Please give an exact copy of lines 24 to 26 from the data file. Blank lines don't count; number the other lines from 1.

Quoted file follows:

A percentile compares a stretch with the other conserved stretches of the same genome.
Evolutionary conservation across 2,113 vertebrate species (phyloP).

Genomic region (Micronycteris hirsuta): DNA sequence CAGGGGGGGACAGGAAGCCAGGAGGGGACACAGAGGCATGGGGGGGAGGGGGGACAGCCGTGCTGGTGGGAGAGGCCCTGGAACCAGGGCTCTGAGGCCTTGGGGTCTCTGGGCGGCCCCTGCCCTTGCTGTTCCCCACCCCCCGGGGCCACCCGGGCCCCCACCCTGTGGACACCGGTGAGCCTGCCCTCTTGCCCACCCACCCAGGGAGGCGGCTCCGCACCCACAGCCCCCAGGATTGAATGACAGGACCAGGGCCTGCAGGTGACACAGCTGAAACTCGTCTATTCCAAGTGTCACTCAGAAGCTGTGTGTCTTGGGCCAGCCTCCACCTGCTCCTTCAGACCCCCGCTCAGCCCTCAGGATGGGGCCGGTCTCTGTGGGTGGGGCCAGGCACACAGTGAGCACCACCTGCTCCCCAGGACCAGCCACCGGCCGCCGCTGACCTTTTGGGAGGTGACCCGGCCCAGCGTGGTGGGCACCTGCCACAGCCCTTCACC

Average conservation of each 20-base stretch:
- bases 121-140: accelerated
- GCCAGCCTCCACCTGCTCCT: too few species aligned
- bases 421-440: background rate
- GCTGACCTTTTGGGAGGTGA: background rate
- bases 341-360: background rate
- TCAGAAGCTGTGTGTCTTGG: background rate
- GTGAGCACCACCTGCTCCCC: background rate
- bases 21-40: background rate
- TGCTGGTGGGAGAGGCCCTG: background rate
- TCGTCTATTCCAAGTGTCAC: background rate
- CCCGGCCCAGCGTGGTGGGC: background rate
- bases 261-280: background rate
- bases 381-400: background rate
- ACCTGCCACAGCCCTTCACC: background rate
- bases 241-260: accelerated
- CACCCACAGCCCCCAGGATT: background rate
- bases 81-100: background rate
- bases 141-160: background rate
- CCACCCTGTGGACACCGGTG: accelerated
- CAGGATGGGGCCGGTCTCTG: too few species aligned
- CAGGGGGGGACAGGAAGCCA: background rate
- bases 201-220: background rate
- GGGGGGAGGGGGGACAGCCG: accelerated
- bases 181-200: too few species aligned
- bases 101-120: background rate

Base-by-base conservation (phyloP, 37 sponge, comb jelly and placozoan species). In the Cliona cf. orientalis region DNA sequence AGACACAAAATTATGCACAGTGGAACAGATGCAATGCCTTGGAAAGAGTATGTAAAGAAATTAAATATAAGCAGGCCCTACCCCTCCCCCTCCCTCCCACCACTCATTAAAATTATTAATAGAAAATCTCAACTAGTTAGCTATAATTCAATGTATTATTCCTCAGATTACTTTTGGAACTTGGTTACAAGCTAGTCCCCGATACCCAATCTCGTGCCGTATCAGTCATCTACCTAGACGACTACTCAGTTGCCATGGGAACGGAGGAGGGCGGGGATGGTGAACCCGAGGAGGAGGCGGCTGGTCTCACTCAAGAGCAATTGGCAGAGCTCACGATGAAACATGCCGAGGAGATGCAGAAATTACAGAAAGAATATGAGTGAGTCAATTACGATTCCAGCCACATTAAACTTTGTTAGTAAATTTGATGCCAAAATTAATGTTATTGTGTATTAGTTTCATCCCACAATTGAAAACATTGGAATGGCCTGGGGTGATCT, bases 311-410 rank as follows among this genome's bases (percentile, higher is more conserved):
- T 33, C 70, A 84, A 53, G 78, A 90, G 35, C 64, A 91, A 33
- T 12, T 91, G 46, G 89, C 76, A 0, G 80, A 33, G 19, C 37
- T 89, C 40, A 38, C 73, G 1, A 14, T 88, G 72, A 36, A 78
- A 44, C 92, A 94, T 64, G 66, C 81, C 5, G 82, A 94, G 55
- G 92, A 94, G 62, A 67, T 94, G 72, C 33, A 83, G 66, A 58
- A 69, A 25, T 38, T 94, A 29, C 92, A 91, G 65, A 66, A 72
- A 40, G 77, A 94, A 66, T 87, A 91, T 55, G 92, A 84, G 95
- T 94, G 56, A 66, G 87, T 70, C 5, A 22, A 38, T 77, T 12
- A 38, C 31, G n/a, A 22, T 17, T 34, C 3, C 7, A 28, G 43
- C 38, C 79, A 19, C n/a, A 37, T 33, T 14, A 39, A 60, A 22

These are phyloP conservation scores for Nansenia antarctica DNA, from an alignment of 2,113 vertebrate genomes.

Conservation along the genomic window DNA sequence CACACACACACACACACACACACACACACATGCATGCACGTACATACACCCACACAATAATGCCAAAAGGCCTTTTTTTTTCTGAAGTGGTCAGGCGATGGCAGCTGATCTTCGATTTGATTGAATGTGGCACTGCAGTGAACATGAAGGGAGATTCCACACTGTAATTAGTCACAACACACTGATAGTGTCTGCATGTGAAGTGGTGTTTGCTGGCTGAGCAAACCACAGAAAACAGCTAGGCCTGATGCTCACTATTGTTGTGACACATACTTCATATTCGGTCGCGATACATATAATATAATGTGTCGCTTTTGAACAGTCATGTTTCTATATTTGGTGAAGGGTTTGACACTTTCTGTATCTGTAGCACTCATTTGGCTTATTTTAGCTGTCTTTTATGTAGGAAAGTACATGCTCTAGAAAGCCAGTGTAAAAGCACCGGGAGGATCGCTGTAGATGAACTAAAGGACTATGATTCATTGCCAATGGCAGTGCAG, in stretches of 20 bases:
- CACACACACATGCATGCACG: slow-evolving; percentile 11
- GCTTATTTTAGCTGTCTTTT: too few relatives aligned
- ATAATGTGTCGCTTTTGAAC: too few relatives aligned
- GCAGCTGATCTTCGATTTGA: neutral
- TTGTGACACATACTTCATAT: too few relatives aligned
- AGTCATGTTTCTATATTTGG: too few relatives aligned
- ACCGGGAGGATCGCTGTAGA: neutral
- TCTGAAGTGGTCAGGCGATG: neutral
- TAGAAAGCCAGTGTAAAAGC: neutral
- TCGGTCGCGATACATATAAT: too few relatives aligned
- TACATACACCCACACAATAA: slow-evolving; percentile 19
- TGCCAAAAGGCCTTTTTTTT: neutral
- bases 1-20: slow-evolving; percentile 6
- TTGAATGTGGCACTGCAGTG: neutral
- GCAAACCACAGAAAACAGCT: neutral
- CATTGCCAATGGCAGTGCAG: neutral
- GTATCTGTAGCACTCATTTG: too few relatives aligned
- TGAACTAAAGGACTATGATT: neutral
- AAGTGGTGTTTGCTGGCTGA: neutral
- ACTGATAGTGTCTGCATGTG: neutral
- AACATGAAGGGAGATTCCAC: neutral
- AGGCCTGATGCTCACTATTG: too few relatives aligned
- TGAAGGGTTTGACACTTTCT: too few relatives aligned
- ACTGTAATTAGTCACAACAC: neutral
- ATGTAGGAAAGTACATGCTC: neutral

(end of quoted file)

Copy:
- CAGGATGGGGCCGGTCTCTG: too few species aligned
- CAGGGGGGGACAGGAAGCCA: background rate
- bases 201-220: background rate